MONROE – On the soccer field, Union Academy’s Caleigh MacKinnon is known for two things – winning and scoring goals.
Off the field, she’s a determined student. She accrued a 4.51 grade point average, which caught the attention of U.S. Soccer. The organization honored MacKinnon on June 27 along with 82 others from across the country with their highest academic honor, the U.S. Soccer Scholar All-American award.
“It’s something that was really cool to get and to be recognized across the country,” MacKinnon said. “I think I am able to handle school and soccer together very well because I think it’s kind of my personality. I give 110 percent in everything that I do, and so I feel like I’m going to excel in one thing I wanted to excel in everything. It’s a big thing in my family that if you do all of the hard work it’s going to one day pay off. That’s sort of the way I approached it.”
That was her winning formula on the field, too.
Since MacKinnon arrived as a freshman, the Cardinals have been terrific. They have posted 79 wins over that stretch, including last season’s 25-1 mark that led to the first state championship in school history.
And MacKinnon was a huge part of it.
In addition to the 75 assists she’s compiled in the past three seasons alone, MacKinnon has developed a knack for putting the ball in the back of the net.
“Mac is a pure goal scorer,” Cardinals coach Vic Johnson said. “She causes opposing defenses a lot of problems because of how fast she is. She gets behind them and puts a lot of pressure on them, and that’s no matter what team we’re playing. That makes our other players good, too.
“She does something a lot of people can’t do because she’s so fast and so aggressive and can score. People have to worry about her, and that tremendously helps us in the long run like it did this year.”
MacKinnon scored 20 times as a freshman and 65 times in her sophomore season, which is the 11th-highest single-season total in state history.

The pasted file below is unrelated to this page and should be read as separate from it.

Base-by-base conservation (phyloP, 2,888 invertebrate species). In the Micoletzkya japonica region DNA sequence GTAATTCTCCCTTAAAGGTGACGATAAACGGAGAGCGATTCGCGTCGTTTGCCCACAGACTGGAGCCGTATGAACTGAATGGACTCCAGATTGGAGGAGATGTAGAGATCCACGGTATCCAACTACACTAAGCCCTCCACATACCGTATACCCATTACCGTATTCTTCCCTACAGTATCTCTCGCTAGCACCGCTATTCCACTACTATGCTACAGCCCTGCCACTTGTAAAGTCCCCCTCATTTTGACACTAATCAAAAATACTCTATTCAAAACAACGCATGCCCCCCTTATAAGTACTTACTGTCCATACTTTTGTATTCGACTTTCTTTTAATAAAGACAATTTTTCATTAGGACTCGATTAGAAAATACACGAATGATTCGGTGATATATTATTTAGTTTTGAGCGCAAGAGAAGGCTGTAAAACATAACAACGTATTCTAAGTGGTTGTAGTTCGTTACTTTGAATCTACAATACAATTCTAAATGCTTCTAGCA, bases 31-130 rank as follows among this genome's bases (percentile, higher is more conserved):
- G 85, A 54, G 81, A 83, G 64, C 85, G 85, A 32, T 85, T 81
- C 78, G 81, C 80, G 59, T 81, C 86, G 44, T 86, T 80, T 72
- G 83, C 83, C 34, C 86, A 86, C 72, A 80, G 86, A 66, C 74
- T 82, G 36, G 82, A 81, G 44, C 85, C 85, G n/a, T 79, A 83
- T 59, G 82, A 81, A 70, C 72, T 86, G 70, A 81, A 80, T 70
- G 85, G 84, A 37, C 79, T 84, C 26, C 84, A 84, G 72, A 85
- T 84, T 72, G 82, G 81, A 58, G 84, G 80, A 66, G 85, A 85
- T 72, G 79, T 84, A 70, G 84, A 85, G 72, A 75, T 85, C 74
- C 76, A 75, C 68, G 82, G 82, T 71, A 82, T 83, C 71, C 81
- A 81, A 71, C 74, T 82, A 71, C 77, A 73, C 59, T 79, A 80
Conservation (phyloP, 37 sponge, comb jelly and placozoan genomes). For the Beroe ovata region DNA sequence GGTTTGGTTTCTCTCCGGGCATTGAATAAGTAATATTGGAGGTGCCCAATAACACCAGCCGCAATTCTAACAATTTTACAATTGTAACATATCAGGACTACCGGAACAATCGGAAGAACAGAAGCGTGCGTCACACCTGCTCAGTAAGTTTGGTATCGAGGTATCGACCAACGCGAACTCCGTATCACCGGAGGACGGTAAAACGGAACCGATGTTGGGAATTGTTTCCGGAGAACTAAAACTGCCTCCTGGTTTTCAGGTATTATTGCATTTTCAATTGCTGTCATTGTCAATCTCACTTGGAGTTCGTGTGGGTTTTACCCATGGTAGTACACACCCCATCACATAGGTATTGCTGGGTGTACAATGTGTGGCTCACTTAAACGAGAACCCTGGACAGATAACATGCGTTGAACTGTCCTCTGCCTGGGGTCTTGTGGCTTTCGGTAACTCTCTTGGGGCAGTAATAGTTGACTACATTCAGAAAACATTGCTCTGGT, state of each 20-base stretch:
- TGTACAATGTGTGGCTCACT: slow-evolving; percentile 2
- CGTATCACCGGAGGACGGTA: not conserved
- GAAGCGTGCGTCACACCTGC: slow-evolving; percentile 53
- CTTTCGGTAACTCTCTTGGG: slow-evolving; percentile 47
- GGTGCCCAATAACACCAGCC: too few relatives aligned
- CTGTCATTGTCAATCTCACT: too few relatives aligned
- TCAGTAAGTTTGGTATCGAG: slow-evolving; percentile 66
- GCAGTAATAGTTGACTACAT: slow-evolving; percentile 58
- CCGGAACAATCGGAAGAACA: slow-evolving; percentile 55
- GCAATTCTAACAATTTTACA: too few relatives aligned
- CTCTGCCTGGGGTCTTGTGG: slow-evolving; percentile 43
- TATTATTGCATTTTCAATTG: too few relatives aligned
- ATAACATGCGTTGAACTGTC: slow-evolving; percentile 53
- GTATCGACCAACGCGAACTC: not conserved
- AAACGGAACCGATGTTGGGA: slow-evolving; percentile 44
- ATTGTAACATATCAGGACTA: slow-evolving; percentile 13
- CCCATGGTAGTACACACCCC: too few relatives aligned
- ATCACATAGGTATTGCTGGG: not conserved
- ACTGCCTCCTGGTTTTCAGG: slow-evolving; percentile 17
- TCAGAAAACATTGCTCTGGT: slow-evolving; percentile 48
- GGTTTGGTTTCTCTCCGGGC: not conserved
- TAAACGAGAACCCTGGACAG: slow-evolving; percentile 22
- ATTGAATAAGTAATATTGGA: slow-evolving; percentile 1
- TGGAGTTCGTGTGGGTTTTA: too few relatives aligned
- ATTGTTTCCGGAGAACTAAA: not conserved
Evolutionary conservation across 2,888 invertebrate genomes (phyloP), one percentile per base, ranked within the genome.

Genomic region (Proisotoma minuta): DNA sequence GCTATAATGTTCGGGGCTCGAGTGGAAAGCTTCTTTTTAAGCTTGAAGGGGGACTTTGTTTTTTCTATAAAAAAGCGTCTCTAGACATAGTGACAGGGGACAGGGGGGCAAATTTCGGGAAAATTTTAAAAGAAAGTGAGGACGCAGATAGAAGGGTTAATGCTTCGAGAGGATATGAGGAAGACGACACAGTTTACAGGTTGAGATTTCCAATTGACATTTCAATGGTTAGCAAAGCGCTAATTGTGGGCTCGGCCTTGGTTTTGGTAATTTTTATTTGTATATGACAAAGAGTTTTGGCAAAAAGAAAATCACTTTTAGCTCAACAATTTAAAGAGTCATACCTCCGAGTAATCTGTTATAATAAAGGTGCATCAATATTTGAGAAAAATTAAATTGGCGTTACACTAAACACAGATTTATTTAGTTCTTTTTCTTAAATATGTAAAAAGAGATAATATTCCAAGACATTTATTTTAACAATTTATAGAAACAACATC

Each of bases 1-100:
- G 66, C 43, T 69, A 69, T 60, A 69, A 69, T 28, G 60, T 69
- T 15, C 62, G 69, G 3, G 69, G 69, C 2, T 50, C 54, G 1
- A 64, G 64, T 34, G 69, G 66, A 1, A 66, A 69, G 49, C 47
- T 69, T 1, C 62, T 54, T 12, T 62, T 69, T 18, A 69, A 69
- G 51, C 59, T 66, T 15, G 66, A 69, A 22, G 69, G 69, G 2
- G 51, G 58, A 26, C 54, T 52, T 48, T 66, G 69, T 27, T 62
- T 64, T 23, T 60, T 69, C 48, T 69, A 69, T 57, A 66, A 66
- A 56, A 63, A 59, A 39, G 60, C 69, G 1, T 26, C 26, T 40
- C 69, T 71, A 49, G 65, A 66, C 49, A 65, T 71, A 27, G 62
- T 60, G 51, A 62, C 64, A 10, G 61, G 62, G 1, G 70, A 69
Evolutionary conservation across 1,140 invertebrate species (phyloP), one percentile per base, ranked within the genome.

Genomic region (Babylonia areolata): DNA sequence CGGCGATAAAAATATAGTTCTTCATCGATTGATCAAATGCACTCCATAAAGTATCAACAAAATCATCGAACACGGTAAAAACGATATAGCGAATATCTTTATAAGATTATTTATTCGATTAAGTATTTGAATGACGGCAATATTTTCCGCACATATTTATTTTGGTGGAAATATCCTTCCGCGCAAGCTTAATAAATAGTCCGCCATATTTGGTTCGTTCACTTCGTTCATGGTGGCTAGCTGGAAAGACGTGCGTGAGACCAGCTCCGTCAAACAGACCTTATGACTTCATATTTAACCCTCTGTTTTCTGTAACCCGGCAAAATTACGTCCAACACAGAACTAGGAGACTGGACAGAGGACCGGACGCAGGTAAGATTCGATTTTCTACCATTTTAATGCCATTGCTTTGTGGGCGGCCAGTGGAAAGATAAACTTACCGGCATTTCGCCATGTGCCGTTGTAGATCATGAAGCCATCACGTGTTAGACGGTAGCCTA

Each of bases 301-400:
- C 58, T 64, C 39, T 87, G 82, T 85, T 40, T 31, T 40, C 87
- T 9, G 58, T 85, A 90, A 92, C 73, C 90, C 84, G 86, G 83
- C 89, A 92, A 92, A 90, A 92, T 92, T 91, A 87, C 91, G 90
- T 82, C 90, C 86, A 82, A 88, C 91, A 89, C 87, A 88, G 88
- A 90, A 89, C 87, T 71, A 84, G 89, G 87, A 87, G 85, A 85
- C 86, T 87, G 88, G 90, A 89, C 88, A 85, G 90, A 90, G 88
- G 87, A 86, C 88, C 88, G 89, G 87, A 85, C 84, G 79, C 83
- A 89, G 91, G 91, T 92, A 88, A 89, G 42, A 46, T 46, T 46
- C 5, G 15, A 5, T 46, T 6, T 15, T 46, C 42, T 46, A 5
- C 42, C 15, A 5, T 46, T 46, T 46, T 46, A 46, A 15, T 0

She tallied 55 more last year and added 36 with a career-high 25 assists this season. The decline in goals and uptick in assists was by Johnson’s design to allow more players to be involved and, in turn, make the Cardinals more dangerous.
“It taught me a lot of leadership skills,” she said. “Even though I was a captain and the starting striker and scored a ton of goals my sophomore and junior years, I had to kind of take a step back and look at our team. We had a killer defense and a killer midfield and we were able to make combinations so that was the right thing for us and it paid off.”
MacKinnon netted a hat trick in her final game, earning MVP honors for the state champs. It was a special moment for many reasons, one of which that it was played on MacKinnon’s new home turf.
She spurned some smaller soccer scholarship offers to go to N.C. State, where she will concentrate on being a student. She plans on studying communication and leadership studies with dreams of one day working in sports communication or with a pro sports team.
“I had a small phase where I was really determined to play in college and thought it was my calling and what I wanted to do,” MacKinnon said. “But the more I thought about it, I didn’t want to. My team won states this year, I was named the MVP there and I just thought it would be a good way to end it and focus on the things I’ve never tried in my life and have the best college experience that I can.”
But MacKinnon’s legacy will live on at Union Academy. Not only did she help bring them their first team state championship and win a prestigious national academic award, she is also among the all-time greats.
MacKinnon’s 176 career goals rank 10th all time in the NCHSAA record books.
“She could have gone for the state (goal-scoring) record,” Johnson said. “She could have been very selfish and just went for it. But she took a step back to help us get more players involved and it paid off for us. You know, Mac played 25 games this year, and didn’t lose a single one. The only game that she missed we lost.”
This season was the perfect ending for MacKinnon.
“I knew when I first started during my freshman year how much I wanted to win that state title,” she said. “Our school has never had one and I wanted it to be us. Coming off the field at the state championship in Raleigh, getting the MVP and playing on my college’s field was the perfect send-off. I feel like I had done what I needed to do and it was really good chapter to end on. And to have that all tie in together with this award is perfect.”